Can I File a Workers Compensation Claim if I Was Injured While Working from Home?

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Florida personal injury definitions
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Can I File a Workers Compensation Claim if I Was Injured While Working from Home?

workers compensation while working from home

Yes, if the injury was sustained while performing your employment duties. Your physical location at the time of the injury is less important than what you were doing when the injury occurred. This rule applies to any professionals injured offsite while performing their job duties, like in an auto accident or at a client’s place of business or residence.

However, if you fall off a chair you were standing on while attempting to change a lightbulb at home, you likely won’t be able to file a workers’ comp claim, even if it happened while you were “on the clock.” The injury cause must be something related to your actual job duties.

Although white collar job injuries tend to be less common than service sector, manufacturing or agricultural job injuries, they can still occur. Many work-from-home injuries that happen during the COVID-19 pandemic are repetitive stress injuries.

Some office workers have special ergonomic chairs or keyboard wrist-rests in their office that they might not have at home. Workers could also be sitting at uncomfortable kitchen tables or counters working for eight plus hours a day in positions that could cause back problems or carpal tunnel.

People who have suffered these types of injuries should file an injury claim with their employer’s workers’ comp insurance company. However, proving an injury that happened at home is work related isn’t always easy.

When a landscaper or construction worker is injured by a piece of equipment, it’s relatively easy to prove when and how the injury occurred. Someone who works on a computer at a desk in their own home may have more trouble showing their carpal tunnel or back injury is related to their job and wasn’t caused or exacerbated by non-work-related activities.

The Workers’ Compensation Claim Process

  1. Report the injury to your employer as soon as possible (30-day time limit)
  2. Visit an approved physician for diagnosis and treatment
  3. Employer reports the injury to their workers’ comp insurer
  4. Workers’ comp insurer should contact the injured worker to provide info (within three days of being notified)
  5. Workers’ comp insurer approves the claim and begins sending benefit checks (within 21 days) or denies the claim
  6. If your claim is denied you need to make a “good-faith attempt” to resolve the benefits dispute and/or contact the Florida Employee Assistance and Ombudsman Office
  7. If your attempt to resolve your benefit dispute is rejected, you should file a petition with the Office of the Judges of Compensation Claims (OJCC) (you’ll need to provide copies of this petition to your employer and their workers’ comp insurer)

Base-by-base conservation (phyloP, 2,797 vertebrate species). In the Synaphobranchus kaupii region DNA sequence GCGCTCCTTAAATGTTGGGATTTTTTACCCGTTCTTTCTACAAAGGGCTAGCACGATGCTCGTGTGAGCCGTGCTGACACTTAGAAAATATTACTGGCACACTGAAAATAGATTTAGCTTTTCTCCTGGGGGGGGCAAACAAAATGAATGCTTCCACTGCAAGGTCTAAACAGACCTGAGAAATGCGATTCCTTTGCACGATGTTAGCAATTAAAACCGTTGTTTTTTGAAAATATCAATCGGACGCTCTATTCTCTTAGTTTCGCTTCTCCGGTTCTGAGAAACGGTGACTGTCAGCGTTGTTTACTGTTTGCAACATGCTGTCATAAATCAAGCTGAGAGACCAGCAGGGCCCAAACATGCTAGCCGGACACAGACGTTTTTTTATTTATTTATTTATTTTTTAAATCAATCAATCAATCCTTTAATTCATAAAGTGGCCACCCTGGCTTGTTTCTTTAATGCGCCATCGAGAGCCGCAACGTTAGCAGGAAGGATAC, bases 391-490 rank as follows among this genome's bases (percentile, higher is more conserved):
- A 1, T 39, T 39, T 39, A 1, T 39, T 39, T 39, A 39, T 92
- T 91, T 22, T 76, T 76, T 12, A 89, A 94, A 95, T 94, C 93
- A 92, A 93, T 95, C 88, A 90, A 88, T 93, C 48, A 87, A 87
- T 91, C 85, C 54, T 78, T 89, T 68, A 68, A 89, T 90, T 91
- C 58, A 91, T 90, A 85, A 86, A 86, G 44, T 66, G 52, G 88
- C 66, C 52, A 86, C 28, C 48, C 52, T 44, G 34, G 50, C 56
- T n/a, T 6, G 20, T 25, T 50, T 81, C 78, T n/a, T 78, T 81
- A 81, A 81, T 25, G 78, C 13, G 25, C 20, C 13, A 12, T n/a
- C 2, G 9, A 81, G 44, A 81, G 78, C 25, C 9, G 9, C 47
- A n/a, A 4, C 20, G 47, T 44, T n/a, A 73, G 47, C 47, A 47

8. The workers’ comp insurer must respond to the petition within 14 days
  9. A Judge of Compensation Claims will preside over a mediation session between you, your workers’ comp attorney (if you have one), your employer and their workers’ comp insurer (the mediation must be ordered within 40 days after the petition is filed and must be held within 130 days of the petition being filed)
  10. Your case may be settled during this mediation or will go to a pre-trial hearing
  11. After the pre-trial hearing, the final hearing to resolve the dispute is held (within 90 days of the initial mediation and no more than 210 days after the petition is first filed)
  12. Within 30 days the assigned judge will issue their decision on your workers’ comp dispute
  13. If either party disagrees with the decision, they can appeal (within 30 days)
  14. The judge must send the appeal to the First District Court of Appeal to review (within 60 days of the appeal being filed)
  15. The First District Court of Appeals decides on the appeal

The workers’ comp dispute process is very long. You may have noticed the process of disputing a workers’ comp claim denial can potentially take well over a year to resolve.

Some injured workers may try to tackle this process on their own, and if your employer and their workers’ comp insurer doesn’t dispute your benefits you may not need any legal assistance. Injured workers often don’t need to get a workers’ comp attorney involved until their benefits for a legitimate workplace injury are denied.

Getting Your Workplace Injury Claim Started

Every office should have a panel of doctors posted in a break room or some other common area. People working from home may not have easy access to this document, but your employer’s HR department or your manager should be able to provide it for you. In most cases, you’ll need to consult with a doctor from this panel after you report your injury to your manager. Receiving treatment from an employer-authorized doctor is key to getting compensated for your health care costs.

The physician you choose from the panel will perform diagnostics and ask about how your injury occurred. This doctor will provide recommendations on treatments and how long you will need to be out of work. Your workers’ comp health and wage benefits will be based on those decisions.

If you feel like you’re being treated unfairly, or your employer is trying to intimidate or discourage you from reporting a work-related injury, you should consider reaching out to Florida’s Bureau of Employee Assistance or a lawyer who represents injured workers.